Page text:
Athletes' Financial Reality

Athletes' Financial Reality

Unlike athletes in many other countries, American Olympians receive no direct support from the federal government.

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Olympic athletes defy gravity and impress audiences worldwide, but many struggle financially on the road to those Games. Some athletes in the Pyeongchang Winter Olympics used online crowdfunding to pay for expenses while training for the Games or even to help get loved ones to South Korea. While a small group of athletes gets rich in the quest for Olympic glory, there is a harsh reality for others.

Team USA luger Chris Mazdzer won a silver medal in individual men's luge this year, becoming the first American man to ever medal in the event. But it almost didn't happen. He thought he might have to get out of the sport a couple of weeks ago.

"I wanted to stay and do it for another four years… but… the thought of staying in the sport without being able to make anything or to be able to give back, just even to pay rent, it's a really serious thing that people don't know exists," Mazdzer told CBS News' Dana Jacobson.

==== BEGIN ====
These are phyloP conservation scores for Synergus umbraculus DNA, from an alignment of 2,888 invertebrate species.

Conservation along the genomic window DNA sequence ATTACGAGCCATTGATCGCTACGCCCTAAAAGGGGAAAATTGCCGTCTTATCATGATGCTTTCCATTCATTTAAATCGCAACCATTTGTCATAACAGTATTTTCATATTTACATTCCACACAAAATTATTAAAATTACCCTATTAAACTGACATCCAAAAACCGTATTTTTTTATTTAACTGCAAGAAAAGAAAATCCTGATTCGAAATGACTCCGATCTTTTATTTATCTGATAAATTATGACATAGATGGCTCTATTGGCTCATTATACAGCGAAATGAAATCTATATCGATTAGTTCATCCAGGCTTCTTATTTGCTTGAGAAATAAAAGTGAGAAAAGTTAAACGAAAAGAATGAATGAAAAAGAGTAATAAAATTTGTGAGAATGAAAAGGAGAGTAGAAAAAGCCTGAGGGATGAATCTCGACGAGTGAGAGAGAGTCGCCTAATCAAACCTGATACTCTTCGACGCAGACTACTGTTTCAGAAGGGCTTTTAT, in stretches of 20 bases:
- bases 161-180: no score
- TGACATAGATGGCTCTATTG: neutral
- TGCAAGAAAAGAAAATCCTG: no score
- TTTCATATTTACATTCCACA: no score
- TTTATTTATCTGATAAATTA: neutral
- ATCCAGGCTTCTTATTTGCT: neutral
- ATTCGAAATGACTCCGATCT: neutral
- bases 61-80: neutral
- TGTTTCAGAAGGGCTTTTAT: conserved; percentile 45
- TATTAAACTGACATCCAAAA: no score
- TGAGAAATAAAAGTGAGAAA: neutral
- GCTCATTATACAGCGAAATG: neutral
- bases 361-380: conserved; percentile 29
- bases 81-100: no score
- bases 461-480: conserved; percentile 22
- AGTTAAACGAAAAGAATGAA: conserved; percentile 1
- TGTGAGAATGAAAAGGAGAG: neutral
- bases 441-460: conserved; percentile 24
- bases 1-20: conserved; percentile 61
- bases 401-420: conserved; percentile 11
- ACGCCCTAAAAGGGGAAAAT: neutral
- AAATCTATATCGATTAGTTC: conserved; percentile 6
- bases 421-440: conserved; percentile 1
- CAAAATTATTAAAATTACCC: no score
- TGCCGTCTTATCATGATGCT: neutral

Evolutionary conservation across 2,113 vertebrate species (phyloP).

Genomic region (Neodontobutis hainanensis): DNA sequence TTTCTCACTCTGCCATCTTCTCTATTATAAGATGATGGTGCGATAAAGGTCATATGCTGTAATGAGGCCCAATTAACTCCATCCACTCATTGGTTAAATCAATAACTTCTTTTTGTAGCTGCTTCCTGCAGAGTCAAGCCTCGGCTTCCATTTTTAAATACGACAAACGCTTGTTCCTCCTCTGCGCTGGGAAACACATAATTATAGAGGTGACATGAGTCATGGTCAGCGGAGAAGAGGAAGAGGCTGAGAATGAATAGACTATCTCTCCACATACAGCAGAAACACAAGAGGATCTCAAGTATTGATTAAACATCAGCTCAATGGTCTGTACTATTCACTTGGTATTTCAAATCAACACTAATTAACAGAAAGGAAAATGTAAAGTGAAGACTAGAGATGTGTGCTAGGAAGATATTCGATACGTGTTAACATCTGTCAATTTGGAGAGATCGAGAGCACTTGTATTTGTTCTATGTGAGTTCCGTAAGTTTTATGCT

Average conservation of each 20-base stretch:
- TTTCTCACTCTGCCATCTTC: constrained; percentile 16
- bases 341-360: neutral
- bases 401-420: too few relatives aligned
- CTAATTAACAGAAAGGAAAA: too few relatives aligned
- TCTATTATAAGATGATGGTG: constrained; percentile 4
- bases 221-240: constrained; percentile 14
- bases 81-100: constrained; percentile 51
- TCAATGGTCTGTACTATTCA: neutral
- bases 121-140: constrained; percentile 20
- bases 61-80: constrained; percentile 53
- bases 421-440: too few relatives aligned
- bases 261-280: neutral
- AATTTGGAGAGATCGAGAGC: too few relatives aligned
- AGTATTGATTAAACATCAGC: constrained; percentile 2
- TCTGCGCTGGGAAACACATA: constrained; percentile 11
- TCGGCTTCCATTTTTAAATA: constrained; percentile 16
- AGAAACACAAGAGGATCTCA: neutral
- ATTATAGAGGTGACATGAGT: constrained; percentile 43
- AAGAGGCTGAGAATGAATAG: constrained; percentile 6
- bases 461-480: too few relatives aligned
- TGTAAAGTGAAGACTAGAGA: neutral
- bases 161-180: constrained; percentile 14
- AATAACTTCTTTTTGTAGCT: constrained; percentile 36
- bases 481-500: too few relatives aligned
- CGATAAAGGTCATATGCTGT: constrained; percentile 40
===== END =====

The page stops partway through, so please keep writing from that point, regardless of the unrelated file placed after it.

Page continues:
While he savors the victory, he remembers the struggle.

"I was a bartender. I worked at banquets and restaurants. So it's a fight to get to that level. But if you're as committed, you'll do everything," Mazdzer said.

Patrick Quinn, an agent representing several athletes at the Games, said there's a "huge" financial disparity among Olympic athletes.

"When you talk about an extreme of a Lindsey Vonn and a Shaun White, and the vast majority of the Olympians, it's a whole different world. It's the first class to coach for sure," Quinn said.

Unlike many other countries, the U.S. federal government does not fund Olympic programs. In 1978, Congress turned over the job of representing American athletes to the U.S. Olympic Committee (USOC), a non-profit. The USOC reported $339 million in revenue in 2016, while the International Olympic Committee (IOC) makes billions of dollars from broadcasting rights and sponsorship deals.

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